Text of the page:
Hong Kong’s status as Asia’s leading financial hub is in doubt. New share sales by Chinese firms in Hong Kong this year have fallen to $1.8 billion, the lowest first-half since 2009, and a decline of 93% from the same period last year. Corporate bond sales by mainland companies have slumped to $63 billion, down 39% from last year.  

Hong Kong still has many advantages. Taxes are low. The city’s commercial courts are perceived as transparent and fair. Its location makes it a far better gateway to China, the world’s second-largest economy, than potential rivals like Singapore or Tokyo. Hong Kong has a large multilingual middle class; and unlike China’s currency, the renminbi, the Hong Kong dollar is internationally exchangeable and pegged to the U.S. dollar. 

Moreover, China’s leaders have pledged that Hong Kong will benefit from the mainland’s Greater Bay Area initiative, which seeks to promote closer integration of Hong Kong, the former Portuguese colony of Macau, and the major cities in adjoining Guangdong province.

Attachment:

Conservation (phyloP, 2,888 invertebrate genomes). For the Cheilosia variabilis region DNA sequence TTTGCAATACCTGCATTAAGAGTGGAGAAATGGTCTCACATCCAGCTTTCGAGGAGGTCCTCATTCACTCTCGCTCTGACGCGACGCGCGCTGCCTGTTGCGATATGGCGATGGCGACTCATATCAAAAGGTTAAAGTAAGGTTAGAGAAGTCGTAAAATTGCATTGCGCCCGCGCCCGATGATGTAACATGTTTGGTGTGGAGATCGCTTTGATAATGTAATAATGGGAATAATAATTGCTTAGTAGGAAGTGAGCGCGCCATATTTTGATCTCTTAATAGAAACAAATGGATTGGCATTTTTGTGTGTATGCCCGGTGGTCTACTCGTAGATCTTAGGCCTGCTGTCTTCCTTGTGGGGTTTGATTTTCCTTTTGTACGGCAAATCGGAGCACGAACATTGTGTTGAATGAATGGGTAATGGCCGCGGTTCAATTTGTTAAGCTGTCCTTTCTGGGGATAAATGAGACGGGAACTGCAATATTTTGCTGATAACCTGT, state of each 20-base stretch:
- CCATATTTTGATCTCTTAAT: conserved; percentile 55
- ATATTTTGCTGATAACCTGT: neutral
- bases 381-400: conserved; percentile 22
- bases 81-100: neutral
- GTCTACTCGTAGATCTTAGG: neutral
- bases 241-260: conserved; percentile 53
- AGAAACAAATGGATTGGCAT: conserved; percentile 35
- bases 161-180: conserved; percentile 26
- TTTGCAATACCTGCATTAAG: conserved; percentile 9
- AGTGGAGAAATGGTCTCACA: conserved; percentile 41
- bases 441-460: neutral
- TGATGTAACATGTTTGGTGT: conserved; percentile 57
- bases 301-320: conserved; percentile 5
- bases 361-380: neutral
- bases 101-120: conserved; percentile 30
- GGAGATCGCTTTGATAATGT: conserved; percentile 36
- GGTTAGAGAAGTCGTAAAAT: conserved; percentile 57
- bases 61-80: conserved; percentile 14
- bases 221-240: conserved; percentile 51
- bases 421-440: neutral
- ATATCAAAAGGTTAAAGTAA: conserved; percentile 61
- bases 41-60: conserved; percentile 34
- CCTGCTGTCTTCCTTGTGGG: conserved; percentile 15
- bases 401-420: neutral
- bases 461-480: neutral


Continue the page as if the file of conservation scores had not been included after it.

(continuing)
In her final weeks, Lam has reduced mandatory hotel quarantine for incoming travelers to seven days, down from two weeks, and declined to impose new lockdowns despite the recent rise in new daily cases. But that won’t be enough to restore Hong Kong’s former status as a global travel hub, especially as the rest of the world is opening up.

Foreign business leaders hope Beijing will allow Lee to loosen the travel restrictions. But the incoming leader has yet to articulate his vision for the city beyond a vague pledge to make its civil service more efficient and “patriotic.”

The Hong Kong & Macau Affairs Office, the mainland policy committee that oversees the two former colonies, has identified five objectives for Lee’s new government, reflecting Beijing’s more hands-on approach to governing Hong Kong. Those objectives include measures to address the housing shortage, promote social development, and improve Hong Kong’s international competitiveness.

But ultimately, Hong Kong’s fate rests primarily with this weekend’s honored guest.